• After you eat, lie on your left side for 15 minutes, allowing the food to descend easily into the stomach; follow this with a refreshing walk to enhance the effect.

• The morning after the big meal, consume a light breakfast of cooked fruit with ginger and cinnamon, or simply drink ginger tea until your appetite returns.

Watch a video and learn more about the Kripalu School of Ayurveda trainings.

referral raffle winners
Each quarter, KYTA has a raffle—picking three winners from the pool of KYTA members who have referred someone to Kripalu.

Below are brief profiles of this quarter's winners. Each winner has received a $500 credit at Kripalu that is good for three years, transferable, and applicable toward housing, tuition, and Healing Arts services.

Want to participate in the next Referral Raffle? Ask the students you refer to Kripalu to mention your yoga teacher ID number or name when making their reservation. Every referral you make increases your chances of winning.


Deanna Beyer
From: Delmar, New York
Number of years as a KYTA member: 5+

I teach yoga classes in the Albany area—on the mat, in the water, on a chair, at the local psychiatric center—and every day I meet people whose lives have been changed by yoga. It may not always look like traditional yoga, but I always include the yamas, niyamas, asanas, and pranayama, as well as study of the chakras and chanting. The students are always radiant and, even as they thank me with a warm Namaste, I know that they will never realize how blessed I am to receive the joy and love they give back. It is an honor to teach and share Kripalu Yoga. KYTA has offered fantastic support, and I’ve been fortunate to receive a Kripalu scholarship to continue my training as an Ayurvedic Yoga Teacher. Thank you, Kripalu, KYTA, and all my beautiful students!


Janet Love
From: Midland, Michigan/Al Kobar, Saudi Arabia
Number of years as a KYTA member: 5+

I teach yoga to expatriates in Al Kobar, Saudi Arabia, where I relocated with my husband for his work. I have used my yoga “off the mat” quite frequently to cope with the huge transition from my old environment to the new. This has been a wonderful place to practice my BRFWA! I have also been aware of being a “vata girl” in a very hot and dry place, and am using my latest KYTA CD on Ayurveda to help me keep in balance. I always look forward to those little gifts that come in the mail four times a year!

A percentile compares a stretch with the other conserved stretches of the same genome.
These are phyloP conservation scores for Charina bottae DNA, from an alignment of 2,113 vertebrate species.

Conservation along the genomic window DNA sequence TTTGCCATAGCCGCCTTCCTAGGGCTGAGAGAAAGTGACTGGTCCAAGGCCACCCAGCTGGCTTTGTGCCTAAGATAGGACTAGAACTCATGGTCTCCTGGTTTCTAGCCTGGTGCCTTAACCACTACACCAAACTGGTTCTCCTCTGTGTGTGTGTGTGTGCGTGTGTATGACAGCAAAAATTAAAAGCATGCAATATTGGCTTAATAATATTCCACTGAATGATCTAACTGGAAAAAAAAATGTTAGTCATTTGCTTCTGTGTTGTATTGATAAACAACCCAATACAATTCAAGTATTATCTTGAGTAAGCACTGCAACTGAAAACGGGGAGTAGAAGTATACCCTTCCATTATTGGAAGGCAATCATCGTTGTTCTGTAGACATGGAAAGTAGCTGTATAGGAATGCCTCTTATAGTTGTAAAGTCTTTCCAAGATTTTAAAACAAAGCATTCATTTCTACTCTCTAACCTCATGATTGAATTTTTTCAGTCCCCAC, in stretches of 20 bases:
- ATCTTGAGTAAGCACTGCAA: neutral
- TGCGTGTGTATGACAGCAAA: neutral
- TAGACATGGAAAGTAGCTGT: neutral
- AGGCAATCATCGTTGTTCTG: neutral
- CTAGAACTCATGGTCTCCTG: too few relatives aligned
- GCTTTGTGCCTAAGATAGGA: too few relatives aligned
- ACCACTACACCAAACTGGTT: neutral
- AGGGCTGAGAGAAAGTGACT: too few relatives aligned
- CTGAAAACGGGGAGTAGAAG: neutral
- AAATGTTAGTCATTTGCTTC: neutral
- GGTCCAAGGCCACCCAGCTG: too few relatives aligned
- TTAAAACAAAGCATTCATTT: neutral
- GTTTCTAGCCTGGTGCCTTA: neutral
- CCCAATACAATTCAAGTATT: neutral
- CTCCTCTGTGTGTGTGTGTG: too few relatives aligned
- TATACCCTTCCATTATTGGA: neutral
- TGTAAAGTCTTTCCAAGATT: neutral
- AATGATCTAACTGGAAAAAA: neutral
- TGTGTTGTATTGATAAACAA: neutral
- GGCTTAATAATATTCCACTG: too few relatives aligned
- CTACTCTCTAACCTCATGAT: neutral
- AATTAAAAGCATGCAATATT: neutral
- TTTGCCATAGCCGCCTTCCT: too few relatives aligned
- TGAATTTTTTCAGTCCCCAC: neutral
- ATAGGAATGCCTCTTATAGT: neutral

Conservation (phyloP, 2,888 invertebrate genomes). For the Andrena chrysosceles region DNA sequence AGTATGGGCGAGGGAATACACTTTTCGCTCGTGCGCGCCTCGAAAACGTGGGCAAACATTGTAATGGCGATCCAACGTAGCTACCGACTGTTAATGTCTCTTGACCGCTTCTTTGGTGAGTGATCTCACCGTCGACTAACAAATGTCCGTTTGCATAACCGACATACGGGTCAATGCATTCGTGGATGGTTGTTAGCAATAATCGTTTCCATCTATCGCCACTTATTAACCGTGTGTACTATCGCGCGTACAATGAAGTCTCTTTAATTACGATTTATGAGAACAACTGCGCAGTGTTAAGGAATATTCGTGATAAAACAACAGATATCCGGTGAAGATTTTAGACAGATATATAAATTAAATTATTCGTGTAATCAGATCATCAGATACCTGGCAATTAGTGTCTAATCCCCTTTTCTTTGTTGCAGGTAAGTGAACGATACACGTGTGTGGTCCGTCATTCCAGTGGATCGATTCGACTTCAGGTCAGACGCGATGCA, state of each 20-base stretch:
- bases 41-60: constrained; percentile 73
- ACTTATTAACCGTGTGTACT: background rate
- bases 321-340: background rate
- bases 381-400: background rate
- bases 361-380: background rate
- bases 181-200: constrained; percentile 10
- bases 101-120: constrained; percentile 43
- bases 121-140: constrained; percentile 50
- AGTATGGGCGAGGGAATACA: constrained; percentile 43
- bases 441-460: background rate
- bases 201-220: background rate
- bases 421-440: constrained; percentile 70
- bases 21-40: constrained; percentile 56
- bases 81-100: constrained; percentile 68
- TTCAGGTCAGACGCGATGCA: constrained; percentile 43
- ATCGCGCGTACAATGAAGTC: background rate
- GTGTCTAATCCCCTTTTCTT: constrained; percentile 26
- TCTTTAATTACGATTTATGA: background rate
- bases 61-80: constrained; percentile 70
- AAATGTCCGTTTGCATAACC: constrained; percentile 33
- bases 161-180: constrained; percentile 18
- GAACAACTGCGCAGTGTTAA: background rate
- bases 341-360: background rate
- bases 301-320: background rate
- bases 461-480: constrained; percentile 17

Sue Mortimer
From: Flanders, New Jersey
Number of years as a KYTA member: 10+

KYTA has been an incredible tool that has supported me as a yoga teacher and as a student. Kripalu Yoga helped me survive the breakup of my 37-year marriage and then the passing of my father. It helped me get through tornado warnings, a blizzard, a tropical storm (Irene), and a flood, all in the fall of 2011—as well as Hurricane Sandy this month. Although you don’t need disasters in your life to reap the benefits of yoga, somehow the harder times are what make me really appreciate having yoga and the Kripalu community in my life.

program highlights

Kripalu Yoga Teacher Training 500-Hour Certification Module: Therapeutic Approaches to Yoga
January 11–20, 2013
How we take yoga out into the world and into our classes, and the variety of what we have to offer, plays a part in determining how successful we are as yoga teachers. This module focuses on developing skills for working one-on-one and for meeting individual needs in a group environment.

Kripalu Yoga in the Schools Teacher Training
January 25–February 1, 2013
This weeklong program uses the Kripalu Yoga methodology to safely and effectively bring yoga to teens. See details above.

Foundations of Ayurveda at Sanctuary Stanton in New York City
February 1–December 15, 2013
If you’re looking to enrich your teaching and improve your health by learning more about the philosophy and practice of Ayurveda, this nonresidential training is for you. Taught over 10 weekends, with the final weekend and graduation retreat held at Kripalu, this course also serves as a prerequisite for advanced training in Ayurveda that may lead to certification as an Ayurvedic Lifestyle Consultant or Ayurvedic Yoga Teacher.

Off-Site 200-Hour Kripalu Yoga Teacher Training at NYU
February 14–December 8, 2013
Tell your students, friends, and family about our 200-Hour Kripalu Yoga Teacher Training at New York University's Center for Spiritual Life in New York City. This nonresidential training is offered over eight weekends, culminating in a final weekend and graduation retreat at Kripalu. 

 

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Kripalu Center for Yoga & Health is a 501(c)(3) nonprofit educational organization whose mission is to empower people and communities to realize their full potential through the transformative wisdom and practice of yoga.